What to do if your friends and family don’t respect your wish for privacy.

By Masada Siegel
December 04, 2017

My little guy and I had just come home from a birthday party, when I glanced at my phone and saw super cute-photos of the two of us shared all over Facebook. I didn’t know what to say. The friend who posted the pictures is generally really thoughtful, but she knows my personal policy is that I don't post photos of my son on social media unless you can’t see his face. My reasons range from safety concerns to being considerate of my friends who have shared their infertility struggles with me—I know seeing photos of cute kids all over social media only exacerbates their pain.

I knew my girlfriend was most likely posting party photos of all the kids, to share the joy with all the parents, and she just forgot how I feel. I had a dilemma on my hands and wasn’t sure what to do. Should I say something and risk annoying her and having her think I’m self-absorbed, that I think everything revolves around me and my kid—even thought it was her child’s birthday party—or do I say nothing?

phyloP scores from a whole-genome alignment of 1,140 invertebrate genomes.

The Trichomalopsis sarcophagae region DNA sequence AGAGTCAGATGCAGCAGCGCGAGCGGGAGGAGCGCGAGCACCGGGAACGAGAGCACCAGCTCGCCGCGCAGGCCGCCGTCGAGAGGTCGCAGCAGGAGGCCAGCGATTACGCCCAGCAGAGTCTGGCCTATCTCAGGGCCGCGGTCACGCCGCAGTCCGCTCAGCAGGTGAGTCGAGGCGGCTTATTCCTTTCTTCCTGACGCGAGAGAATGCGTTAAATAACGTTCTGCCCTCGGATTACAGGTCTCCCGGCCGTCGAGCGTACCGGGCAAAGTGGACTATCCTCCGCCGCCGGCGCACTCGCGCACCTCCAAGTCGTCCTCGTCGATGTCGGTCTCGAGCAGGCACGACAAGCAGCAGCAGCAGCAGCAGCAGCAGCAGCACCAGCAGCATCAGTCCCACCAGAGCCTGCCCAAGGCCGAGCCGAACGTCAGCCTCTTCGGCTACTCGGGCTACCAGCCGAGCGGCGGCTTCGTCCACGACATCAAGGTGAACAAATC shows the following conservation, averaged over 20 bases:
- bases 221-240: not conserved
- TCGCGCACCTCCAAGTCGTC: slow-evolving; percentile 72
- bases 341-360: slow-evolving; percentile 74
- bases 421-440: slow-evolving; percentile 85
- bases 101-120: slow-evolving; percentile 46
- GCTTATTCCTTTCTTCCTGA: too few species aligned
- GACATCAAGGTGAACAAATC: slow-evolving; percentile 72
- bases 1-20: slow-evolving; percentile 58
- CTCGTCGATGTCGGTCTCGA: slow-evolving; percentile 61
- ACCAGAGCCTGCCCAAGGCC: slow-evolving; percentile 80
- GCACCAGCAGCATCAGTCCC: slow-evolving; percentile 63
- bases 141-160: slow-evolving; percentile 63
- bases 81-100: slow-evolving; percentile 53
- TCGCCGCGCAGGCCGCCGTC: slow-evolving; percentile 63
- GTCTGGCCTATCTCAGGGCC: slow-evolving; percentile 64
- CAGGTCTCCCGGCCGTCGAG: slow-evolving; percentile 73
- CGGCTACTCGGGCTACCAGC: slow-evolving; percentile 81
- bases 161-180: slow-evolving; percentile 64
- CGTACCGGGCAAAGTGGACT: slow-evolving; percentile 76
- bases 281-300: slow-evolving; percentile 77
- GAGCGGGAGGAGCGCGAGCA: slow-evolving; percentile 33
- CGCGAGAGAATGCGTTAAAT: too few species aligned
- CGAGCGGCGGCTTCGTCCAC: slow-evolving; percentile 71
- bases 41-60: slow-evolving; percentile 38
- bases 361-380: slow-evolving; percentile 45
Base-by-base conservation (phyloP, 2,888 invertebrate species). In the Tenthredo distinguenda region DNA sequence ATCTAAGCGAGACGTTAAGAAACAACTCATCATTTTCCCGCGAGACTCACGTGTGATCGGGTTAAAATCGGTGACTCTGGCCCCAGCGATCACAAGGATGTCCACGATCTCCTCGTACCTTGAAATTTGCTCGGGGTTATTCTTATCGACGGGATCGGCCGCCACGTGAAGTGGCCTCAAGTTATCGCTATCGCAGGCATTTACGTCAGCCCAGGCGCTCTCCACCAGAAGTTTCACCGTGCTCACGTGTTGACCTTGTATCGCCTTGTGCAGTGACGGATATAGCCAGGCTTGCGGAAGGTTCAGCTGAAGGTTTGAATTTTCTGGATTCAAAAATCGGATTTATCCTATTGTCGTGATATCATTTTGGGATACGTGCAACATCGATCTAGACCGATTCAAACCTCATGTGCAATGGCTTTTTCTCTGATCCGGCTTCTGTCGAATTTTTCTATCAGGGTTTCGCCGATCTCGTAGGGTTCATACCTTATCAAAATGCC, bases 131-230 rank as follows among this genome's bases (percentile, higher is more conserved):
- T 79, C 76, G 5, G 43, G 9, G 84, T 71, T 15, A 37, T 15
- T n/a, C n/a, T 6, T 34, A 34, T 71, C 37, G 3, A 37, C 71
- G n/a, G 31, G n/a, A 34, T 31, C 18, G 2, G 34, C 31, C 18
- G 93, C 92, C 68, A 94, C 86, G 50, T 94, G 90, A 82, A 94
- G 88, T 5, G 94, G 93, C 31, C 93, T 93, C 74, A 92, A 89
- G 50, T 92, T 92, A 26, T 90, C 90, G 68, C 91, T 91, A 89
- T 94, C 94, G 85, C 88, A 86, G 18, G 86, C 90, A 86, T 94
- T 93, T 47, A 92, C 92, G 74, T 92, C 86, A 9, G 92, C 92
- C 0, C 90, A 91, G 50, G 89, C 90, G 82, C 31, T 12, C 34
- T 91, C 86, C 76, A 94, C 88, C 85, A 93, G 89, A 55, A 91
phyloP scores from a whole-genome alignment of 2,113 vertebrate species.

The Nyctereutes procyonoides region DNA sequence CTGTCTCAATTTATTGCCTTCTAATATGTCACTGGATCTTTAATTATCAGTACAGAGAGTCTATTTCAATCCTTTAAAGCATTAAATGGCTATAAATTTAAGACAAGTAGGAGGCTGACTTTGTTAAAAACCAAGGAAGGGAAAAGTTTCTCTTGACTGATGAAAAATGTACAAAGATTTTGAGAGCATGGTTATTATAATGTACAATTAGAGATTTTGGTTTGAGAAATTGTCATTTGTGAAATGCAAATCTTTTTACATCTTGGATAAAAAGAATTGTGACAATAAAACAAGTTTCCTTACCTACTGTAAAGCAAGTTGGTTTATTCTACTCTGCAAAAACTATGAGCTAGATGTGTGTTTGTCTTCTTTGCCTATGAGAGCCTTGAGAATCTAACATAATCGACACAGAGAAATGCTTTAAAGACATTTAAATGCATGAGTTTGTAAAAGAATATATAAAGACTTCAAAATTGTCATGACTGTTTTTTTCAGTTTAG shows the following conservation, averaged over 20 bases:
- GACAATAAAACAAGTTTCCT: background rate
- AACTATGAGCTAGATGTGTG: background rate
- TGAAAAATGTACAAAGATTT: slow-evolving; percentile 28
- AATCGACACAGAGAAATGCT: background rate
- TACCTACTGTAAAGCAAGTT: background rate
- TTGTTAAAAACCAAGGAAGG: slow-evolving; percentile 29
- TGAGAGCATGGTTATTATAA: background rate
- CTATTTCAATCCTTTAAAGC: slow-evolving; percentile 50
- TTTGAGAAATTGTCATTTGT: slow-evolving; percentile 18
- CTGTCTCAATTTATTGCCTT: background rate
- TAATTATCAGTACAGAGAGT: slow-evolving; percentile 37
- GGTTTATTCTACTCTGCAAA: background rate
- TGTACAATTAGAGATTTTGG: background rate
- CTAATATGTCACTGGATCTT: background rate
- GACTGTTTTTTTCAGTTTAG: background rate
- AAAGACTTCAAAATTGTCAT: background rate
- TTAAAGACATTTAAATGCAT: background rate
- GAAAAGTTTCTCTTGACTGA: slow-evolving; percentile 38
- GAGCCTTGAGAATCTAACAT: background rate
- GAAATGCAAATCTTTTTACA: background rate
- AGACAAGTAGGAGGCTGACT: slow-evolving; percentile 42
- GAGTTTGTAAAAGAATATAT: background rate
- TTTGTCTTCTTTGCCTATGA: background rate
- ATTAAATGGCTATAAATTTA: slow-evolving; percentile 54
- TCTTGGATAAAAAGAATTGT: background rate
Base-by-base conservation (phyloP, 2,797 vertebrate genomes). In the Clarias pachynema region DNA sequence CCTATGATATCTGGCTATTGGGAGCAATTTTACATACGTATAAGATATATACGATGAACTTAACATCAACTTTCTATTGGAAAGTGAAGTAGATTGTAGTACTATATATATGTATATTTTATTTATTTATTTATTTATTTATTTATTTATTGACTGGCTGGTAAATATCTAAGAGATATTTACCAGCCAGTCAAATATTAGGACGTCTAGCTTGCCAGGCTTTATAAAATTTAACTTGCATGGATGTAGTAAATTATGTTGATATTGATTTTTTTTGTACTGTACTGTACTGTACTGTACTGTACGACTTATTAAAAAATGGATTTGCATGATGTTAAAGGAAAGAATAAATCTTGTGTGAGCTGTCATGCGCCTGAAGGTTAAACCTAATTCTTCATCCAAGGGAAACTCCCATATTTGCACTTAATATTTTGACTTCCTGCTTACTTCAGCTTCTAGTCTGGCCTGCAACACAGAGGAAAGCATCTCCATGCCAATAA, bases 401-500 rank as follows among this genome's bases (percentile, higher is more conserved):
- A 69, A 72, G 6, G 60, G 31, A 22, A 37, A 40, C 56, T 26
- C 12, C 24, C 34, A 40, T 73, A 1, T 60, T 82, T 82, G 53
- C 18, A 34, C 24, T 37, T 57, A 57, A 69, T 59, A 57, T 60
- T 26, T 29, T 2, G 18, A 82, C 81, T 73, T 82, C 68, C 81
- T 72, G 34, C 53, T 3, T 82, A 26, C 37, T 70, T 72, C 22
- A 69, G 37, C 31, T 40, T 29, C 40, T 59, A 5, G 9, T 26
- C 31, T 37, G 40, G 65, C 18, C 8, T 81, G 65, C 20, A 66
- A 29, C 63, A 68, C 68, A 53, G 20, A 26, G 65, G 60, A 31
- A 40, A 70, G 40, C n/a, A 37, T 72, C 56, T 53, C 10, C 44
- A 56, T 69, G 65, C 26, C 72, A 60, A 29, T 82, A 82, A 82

Navigating the world of social media etiquette is a work in progress, as the platforms change daily and rules are nonexistent. While I want to keep my child off social media, I also want to keep my friends, and not make a huge deal about every little post.

It’s a question I have been grappling with and when I recently wrote about why I don’t post photos of my little boy, I found I wasn’t alone in my thoughts. Many Real Simple readers had the same questions on how to delicately handle situations like this one. So I reached out to Scott Steinberg, author of Parenting High-Tech Kids, to get some answers. Here are his tips.

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